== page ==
Reich also shares a couple of powerful and disturbing graphs that show how the middle class has been squeezed and also how since the late 70s, hourly wages have not only not kept up with the rise in productivity but have remained essentially flat.

Another driving theme Reich presents is the "basic bargain" and he evokes Henry Ford, the man that took mass production to new heights and paid his workers well:

"[Henry] Ford understood the basic enconomic bargain that lay at the heart of a modern, highly productive economy. Workers are also consumers. Their earnings are continuously recycled to buy the goods and services other workers produce. But if earnings are inadequate and this basic bargain is broken, an economy produces more goods and services than its people are capable of purchasing."

I was concerned early in the book that Reich would leave out some of the important complexities of the topic but he covered related finances, politics and even consumer/voter psychology in a succinct yet informative way. His summary of changes to the labor market in the last 30+ years was very good.

His ideas for correcting this were interesting if perhaps difficult to implement politically. My take away however was that this is a strong indicator of how bad he thinks the situation really is. Many Americans may be yearning to return to "normal". Reich is the first to thoroughly convince me that it is not going to happen.

This is a very quick read of 144 pages and is well worth the time.
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on April 10, 2010
Who hasn't thought of walking away from their life at one point or another? In Richard Paul Evan's new book, Alan, the main character does just that after he looses everything, including his beloved wife. This is the first of 5 installments as he journeys on foot across the country while coming to terms with all he has lost. It is a very capitvating story and moves quickly. Although the book has it's own satisfying ending, you definitely remain very attached to Alan and are left looking forward to hearing about the rest of his journey!
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on October 7, 2013
Despite what um ... some reviewers say, Dr. Reich is not delusional. He comes loaded with statistics to back up every assertion he makes. I have not read the book as yet, but just saw the movie over the weekend. Fantastic and highly recommended!

*I have since read the book too. Excellent read!
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on September 23, 2010
In this concise and well reasoned book, Robert Reich shows that the origin of the "Great Recession" lay in the widening gap between the very rich and the middle class. In brief, middle class incomes, adjusted for inflation, have stagnated or even declined, while the very rich have accumulated a larger and larger share of the nation's wealth. The nation's wealth has indeed been redistributed: upward.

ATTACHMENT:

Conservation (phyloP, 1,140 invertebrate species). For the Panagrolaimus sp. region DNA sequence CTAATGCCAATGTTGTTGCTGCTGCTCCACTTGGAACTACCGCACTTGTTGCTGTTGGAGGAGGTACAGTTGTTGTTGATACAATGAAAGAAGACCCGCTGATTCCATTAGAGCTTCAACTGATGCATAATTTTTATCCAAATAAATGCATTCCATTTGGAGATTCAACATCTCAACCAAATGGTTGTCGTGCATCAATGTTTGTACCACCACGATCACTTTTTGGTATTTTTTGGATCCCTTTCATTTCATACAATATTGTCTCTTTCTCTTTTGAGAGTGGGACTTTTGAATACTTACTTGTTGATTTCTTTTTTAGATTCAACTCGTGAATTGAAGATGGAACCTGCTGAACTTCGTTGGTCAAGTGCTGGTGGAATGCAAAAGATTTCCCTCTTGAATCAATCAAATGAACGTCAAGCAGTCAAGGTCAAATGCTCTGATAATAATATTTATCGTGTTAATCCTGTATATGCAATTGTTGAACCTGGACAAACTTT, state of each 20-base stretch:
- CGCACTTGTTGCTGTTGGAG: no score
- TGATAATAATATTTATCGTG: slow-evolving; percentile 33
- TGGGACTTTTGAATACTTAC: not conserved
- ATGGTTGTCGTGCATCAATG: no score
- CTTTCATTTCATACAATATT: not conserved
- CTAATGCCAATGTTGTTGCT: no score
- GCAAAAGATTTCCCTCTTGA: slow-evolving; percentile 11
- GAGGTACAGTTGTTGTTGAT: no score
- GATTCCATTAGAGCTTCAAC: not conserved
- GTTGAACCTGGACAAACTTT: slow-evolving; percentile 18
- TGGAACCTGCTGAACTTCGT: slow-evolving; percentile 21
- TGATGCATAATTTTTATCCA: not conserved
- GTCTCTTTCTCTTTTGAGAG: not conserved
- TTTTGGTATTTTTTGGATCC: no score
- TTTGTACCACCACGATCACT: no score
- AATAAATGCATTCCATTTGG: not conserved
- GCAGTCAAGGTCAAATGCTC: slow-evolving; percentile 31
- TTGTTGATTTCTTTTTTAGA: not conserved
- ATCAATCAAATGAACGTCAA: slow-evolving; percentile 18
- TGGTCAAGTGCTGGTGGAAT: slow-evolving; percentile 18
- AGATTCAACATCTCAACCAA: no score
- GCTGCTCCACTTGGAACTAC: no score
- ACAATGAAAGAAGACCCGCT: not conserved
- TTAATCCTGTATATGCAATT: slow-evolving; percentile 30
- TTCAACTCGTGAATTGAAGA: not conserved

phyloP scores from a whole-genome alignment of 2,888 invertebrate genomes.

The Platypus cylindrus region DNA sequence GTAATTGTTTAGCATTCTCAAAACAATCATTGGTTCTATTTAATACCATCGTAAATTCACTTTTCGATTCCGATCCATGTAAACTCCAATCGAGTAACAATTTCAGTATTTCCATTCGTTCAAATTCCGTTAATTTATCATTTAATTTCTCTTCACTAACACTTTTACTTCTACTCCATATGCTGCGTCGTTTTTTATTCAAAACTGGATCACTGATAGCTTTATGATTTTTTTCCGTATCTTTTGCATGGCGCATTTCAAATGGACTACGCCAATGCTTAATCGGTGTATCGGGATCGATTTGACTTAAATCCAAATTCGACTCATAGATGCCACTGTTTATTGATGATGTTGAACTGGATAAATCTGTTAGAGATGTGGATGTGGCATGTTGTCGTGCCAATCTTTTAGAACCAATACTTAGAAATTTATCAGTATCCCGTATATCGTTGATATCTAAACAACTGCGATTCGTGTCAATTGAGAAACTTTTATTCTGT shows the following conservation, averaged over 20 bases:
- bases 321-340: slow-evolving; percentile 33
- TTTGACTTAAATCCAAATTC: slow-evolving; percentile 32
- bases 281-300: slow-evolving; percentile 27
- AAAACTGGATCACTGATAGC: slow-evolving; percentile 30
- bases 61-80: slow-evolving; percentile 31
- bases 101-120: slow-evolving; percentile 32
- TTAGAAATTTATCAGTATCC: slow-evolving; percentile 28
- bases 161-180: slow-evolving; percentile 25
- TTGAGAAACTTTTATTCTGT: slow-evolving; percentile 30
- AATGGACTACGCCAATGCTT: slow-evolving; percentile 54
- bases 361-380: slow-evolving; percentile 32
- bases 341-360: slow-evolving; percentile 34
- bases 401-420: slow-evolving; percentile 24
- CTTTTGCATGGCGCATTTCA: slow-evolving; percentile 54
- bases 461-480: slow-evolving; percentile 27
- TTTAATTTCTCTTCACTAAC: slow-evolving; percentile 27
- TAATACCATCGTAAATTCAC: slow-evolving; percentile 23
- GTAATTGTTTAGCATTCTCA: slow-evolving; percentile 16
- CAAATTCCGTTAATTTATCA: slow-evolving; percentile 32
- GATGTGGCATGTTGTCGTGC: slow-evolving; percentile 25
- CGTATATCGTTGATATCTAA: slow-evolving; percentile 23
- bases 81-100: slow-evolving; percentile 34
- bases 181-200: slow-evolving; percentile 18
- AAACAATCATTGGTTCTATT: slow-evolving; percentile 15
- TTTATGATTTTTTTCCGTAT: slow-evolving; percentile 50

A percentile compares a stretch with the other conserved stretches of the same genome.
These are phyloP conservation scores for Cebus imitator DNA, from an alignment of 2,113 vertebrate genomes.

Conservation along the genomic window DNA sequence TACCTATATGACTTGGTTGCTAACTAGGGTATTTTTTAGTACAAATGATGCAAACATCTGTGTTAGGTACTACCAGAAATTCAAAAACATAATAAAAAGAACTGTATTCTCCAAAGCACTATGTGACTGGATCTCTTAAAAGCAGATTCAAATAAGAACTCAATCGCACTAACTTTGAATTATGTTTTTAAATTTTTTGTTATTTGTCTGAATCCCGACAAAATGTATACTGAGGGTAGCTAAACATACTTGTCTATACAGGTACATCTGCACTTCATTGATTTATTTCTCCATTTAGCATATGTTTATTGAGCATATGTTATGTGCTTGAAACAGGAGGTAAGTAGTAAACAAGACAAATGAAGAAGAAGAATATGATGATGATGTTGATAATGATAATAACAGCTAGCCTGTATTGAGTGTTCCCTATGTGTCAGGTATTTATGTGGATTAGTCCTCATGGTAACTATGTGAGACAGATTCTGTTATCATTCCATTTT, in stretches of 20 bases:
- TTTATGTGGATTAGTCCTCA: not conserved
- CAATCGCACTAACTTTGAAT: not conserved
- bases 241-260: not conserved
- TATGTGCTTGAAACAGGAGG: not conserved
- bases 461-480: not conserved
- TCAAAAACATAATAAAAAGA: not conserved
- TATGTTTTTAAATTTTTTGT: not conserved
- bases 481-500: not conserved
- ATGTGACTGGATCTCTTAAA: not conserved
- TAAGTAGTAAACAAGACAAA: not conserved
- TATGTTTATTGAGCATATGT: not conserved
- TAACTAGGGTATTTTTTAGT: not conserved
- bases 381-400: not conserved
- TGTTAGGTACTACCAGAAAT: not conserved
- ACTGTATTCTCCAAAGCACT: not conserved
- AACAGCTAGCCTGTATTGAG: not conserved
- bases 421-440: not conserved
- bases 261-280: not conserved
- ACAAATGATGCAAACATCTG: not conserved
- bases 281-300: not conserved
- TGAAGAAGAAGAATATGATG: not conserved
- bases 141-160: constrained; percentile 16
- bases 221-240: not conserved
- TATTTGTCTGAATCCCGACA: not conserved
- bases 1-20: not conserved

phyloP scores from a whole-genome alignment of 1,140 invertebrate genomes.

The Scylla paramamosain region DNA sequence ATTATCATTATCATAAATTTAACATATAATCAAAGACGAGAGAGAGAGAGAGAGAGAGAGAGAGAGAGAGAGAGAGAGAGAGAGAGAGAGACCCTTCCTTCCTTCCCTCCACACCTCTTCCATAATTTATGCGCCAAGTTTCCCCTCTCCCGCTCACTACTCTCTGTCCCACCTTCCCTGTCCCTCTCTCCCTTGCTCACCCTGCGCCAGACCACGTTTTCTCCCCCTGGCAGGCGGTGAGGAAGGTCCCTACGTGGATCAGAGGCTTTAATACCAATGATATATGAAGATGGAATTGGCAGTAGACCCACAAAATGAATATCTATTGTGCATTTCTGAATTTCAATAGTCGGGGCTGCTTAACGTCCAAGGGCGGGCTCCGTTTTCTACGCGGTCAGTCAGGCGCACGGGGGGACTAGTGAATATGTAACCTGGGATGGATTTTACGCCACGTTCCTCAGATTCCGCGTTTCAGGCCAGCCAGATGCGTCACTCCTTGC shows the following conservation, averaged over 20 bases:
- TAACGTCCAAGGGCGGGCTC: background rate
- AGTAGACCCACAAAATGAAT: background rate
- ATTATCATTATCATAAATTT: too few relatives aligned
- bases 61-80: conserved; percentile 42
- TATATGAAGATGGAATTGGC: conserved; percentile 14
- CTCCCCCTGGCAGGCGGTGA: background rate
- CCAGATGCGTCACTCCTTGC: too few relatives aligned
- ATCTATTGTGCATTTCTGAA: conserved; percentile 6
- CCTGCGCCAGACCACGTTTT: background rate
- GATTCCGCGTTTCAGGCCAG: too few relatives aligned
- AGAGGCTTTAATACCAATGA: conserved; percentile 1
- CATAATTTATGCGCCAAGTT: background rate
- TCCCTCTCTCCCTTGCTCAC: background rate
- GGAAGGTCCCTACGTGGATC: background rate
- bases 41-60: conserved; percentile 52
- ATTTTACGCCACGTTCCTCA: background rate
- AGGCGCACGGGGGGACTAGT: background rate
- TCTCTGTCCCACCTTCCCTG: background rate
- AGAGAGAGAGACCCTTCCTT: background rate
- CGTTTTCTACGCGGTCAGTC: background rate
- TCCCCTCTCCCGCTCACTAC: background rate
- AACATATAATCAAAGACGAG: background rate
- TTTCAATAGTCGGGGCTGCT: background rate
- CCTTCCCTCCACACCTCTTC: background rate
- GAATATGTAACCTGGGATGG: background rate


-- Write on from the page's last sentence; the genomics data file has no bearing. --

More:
This created a structural problem in the economy, since middle class workers no longer can afford to buy the products and services they produce, and the very rich cannot possibly spend the vast amounts of money they accumulate. Businesses remain "profitable" by outsourcing jobs or replacing workers with technology; this compounds the middle class dilemma because many of the jobs they did are gone forever.

With a shrinking consumer base for the products they offer, businesses cannot justify expansion, and do not create jobs. The rich, looking for places to put the huge amounts of money they control, are attracted to speculation; new bubbles are inevitable. At the same time, great wealth translates into political power, making any useful change extremely difficult.

Since the problems are structural, they must be solved with structural changes, and Reich ends with a list of suggestions for the kinds of changes that could help direct more money and success to middle class Americans. Many readers will think his suggestions are politically unfeasible, and while he makes a valiant stab at optimism, it is clear that Reich is very much aware of the obstacles in the way.

Before things get better, it seems, they will have to get worse. Much worse.
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on October 11, 2013
After reading this book you will understand why the middle class needs to coalesce and take back some of the power from the rich, corporate elite, the Koch brothers, and similar greedy entities. He explains the problem clearly and in very simple, easy to understand English; although, some tea party people may read this, understand it but still think that 2 + 2 doesn't equal 4. I love this book and would recommend it to any middle class American trying to take our country back from the 1 percent!
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on January 7, 2014
I know I will never be an economist. Understanding the financial system of Wall Street, Government and all is really difficult to comprehend. But Robert B Reich has produced a clear and concise description of what has happened to the money system and the people's financial security in this country today. Everybody should read this book. Why? because you get a perspective on what happened in 2007 - 2008 that ruined your retirement, your financial position, your job and you standard of living, plus an inkling as to why.
It is a pretty sad picture of the politics and mishandling of responsibility in the USA today. How to fix it. Not so simple. When the people in charge are used to eating cake it is difficult for them to stop or eat less.
Read it and make up your own mind and THINK for a change, is a message you can take from this very interesting book.
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on September 23, 2010